A look back at some of the marketing world’s most hyped apps
Augmented reality is one of the most celebrated and talked-about aspects to come out of the Pokémon app, but was this always the case? Not so, says Gartner Hype Cycle. According to this annual tool, the technology had been on a downward trend since 2012, stuck in the “disillusionment” phase.
Only time will tell if Pokémon GO will be as prolific as everyone is saying, but the hysteria surrounding the augmented reality app got me thinking about those other apps we all thought would change everything. I decided to check in on how those other game-changers were doing and if they’ve triumphed, pivoted, or are buried wherever floppy discs ended up.
Code Red: QR codes
Remember when those black and white boxes were everywhere? And how everyone was using words like “revolutionary” and “groundbreaking” to describe the technology? The general idea was that you’d download a quick response code scanner application and your entire world would be transformed into a magical land of highly accessible information.
Except, in reality, marketers overestimated the general public’s understanding and acceptance of QR codes, the scanning technology relied on third-party apps and rarely worked the way they were supposed to, and the pressure to jump on the bandwagon resulted in some seriously ill-fated QR code placements (read at the top of billboards).
Okay, so we all learned some hard lessons from QR Codes: The Early Years, but is the technology really dead or is it pivoting? I think we can all agree if QR codes want to make any kind of comeback in marketing, third-party scanning apps are out of the question and the technology would need to be built-in to smartphone cameras. Why put one more step between our audience and the content we’re developing?
In the meantime, there might be one present-day exception to the QR code death sentence: Snapchat. It’s not that hard to add a person via their username, but it is just so much more fun to add them via their Snapcode.
Checking in?: Location sharing apps
It’s circa 2012. Everyone’s favorite band is Fun, everyone is talking about how Disney would ruin “Star Wars,” and it seems like everyone is using Foursquare. Created in 2008 and launched at SXSW in 2009, the Foursquare app leveraged smartphone GPS technology to enable location sharing. At its peak in 2013, Foursquare had 43 million users and other apps were quickly popping up that allowed people to “check in.”
Fast forward four years and, one could argue, everyone was mostly wrong about all of those things. In May of 2014, Foursquare launched Swarm, a companion app that reimagined the social networking and location sharing functions as separate apps. And by August of 2014, Foursquare 8.0 removed the check-in to focus solely on local search. The location-sharing app had fallen from mobile grace — by the time 2015 hit, there were a slew of articles condemning the technology as passé.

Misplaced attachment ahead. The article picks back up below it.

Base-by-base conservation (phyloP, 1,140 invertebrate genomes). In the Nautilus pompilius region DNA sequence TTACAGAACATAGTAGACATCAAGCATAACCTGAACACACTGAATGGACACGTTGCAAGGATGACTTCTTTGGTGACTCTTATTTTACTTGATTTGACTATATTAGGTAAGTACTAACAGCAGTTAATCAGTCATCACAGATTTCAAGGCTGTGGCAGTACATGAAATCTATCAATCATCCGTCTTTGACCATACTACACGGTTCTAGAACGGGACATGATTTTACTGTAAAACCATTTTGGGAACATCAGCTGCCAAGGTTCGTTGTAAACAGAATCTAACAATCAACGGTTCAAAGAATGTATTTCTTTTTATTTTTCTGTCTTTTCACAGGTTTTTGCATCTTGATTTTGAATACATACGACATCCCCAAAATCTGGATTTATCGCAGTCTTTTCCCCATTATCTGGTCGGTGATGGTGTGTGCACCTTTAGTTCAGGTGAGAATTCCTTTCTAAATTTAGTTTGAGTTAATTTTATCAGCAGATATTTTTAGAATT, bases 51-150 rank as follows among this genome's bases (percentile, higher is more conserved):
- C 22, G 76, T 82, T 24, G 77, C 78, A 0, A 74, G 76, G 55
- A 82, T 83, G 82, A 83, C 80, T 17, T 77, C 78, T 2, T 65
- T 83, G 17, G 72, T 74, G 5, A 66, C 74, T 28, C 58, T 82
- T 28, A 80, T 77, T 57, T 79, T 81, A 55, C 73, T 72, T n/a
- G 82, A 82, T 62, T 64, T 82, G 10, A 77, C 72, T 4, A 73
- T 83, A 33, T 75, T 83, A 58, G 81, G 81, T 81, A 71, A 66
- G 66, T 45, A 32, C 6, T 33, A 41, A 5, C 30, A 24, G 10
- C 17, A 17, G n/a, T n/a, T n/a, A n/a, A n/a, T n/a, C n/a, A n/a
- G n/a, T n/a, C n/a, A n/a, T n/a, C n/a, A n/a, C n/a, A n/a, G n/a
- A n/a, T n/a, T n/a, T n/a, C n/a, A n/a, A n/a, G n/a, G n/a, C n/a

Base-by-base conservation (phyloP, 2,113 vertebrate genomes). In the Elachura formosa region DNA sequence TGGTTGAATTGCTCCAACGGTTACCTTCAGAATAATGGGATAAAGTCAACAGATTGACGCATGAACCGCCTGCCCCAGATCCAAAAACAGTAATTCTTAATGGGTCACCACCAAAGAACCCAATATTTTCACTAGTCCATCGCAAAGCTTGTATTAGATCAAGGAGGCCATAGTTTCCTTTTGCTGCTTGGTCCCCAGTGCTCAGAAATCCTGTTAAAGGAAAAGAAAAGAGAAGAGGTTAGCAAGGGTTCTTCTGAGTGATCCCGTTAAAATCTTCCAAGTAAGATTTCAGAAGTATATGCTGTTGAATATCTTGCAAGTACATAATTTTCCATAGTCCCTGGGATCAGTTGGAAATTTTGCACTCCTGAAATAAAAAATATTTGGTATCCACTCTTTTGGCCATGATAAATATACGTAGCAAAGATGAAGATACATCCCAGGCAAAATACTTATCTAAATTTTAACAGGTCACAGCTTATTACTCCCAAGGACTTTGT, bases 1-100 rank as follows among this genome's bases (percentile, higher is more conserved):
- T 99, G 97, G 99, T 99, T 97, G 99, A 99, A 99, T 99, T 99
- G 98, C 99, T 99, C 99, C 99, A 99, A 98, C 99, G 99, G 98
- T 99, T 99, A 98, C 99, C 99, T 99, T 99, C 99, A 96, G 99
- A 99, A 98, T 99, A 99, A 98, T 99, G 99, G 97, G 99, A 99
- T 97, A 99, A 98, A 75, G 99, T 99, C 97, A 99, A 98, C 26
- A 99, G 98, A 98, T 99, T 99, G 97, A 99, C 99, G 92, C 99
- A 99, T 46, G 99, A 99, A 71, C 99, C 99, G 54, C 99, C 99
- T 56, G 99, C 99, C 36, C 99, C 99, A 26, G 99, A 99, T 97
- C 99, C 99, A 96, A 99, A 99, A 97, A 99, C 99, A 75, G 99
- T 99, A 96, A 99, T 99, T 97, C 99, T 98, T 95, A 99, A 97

But is it really all doom and gloom for location sharing? I’d argue that the technology has pivoted and been implemented into most every app, but especially social apps.
Case in point: Instagram. After I’ve finally managed to snap the perfect photo of my entrée and I’m ready to post it for the world to see, Instagram is already suggesting what restaurant I’m at for the location tag. When I choose to include my location with my Instagram posts, I’m confirming that the original sentiment of Foursquare is still alive and well: We want people to know what we’re doing and where we’re doing it.
And content creators should take notice because posts with location tags receive 79 percent higher engagement — that’s right. Now try and tell me location sharing is dead.
Glassy-eyed: Augmented reality
Is Pokémon GO shining a light on the fact that augmented reality has been cool this whole time? Or did it have to pivot a bit to live up to the hype? My vote is for the latter scenario.
Think about Snapchat — those interactive filters that respond to movement and allow you to wear flower crowns without braving the crowds at Coachella. That’s augmented reality, and it’s a far cry from the elite, dare I say snooty, attitude that surrounded Google Glass back in 2013. Arguably the biggest drawback with Google Glass was that people, unless they were a savvy tech executive, couldn’t picture the technology melding well with their everyday lives.
If you’re in a public space, take two seconds to look around right now. Do you see one or more people taking a selfie? Or walking around holding their phone in a slightly precarious position? Those are real people and they are most likely participating in augmented reality as we speak. That, my friends, is proof that augmented reality has pivoted away from an impressive yet convoluted technology and toward an accessible, everyday occurrence that the masses have embraced with open smartphones celebrex online. Creating custom snapchat filters is an easy way marketers can capitalize on the trend and remain relevant with audiences.
It is what it is
All of these technologies changed the way we interact with mobile content. However, their shelf life is greatly influenced by how we, as humans, interact with technology over time. So, should we bite our tongues and embrace the wait-and-see approach when it comes to new technologies and let others work out the kinks? Probably not, if we want to be on top of the latest trends and bring the ones that are a good fit to our clients as quickly as possible.
Maybe, instead, we should embrace new technology for what it is: new. We should accept that problems will arise, and, if it’s worth saving, developers and marketers will have to pivot along. Technology is constantly evolving and so is our behavior toward it. Most importantly, it needs to evolve with the needs and trends of its users to stay relevant.